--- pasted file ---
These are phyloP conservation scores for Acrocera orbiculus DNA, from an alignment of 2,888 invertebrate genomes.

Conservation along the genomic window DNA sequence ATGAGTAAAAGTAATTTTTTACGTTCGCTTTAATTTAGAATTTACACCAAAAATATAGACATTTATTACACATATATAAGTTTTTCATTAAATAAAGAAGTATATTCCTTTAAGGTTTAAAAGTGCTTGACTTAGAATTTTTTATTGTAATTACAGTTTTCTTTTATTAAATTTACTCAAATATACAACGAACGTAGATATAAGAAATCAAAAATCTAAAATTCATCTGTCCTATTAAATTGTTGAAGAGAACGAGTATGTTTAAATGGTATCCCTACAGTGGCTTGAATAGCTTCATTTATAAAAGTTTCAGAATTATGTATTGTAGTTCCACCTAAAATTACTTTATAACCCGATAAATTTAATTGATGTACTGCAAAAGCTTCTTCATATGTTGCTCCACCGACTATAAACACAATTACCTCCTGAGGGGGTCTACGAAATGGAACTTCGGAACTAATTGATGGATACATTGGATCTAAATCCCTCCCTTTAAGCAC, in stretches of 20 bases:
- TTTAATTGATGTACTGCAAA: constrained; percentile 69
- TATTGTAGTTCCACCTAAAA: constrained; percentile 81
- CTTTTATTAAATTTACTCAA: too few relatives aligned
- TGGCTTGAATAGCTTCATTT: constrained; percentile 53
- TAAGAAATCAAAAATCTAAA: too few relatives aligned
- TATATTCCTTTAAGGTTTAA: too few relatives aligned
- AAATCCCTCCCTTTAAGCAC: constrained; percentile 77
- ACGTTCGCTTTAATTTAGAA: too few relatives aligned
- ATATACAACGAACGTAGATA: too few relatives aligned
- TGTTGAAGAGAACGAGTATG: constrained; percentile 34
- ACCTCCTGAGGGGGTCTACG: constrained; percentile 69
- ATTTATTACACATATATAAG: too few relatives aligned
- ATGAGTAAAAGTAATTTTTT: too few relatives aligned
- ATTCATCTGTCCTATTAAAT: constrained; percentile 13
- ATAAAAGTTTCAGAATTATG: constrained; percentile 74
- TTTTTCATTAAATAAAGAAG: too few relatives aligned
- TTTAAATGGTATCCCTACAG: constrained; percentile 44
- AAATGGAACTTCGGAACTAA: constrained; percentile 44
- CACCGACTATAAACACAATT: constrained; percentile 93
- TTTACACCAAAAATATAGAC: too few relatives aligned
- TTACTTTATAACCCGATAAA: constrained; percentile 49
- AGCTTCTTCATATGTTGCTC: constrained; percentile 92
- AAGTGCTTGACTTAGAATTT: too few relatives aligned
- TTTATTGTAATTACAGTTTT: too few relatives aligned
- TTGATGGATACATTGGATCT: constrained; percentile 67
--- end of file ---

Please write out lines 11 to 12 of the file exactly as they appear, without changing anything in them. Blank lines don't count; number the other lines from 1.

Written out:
- ATATACAACGAACGTAGATA: too few relatives aligned
- TGTTGAAGAGAACGAGTATG: constrained; percentile 34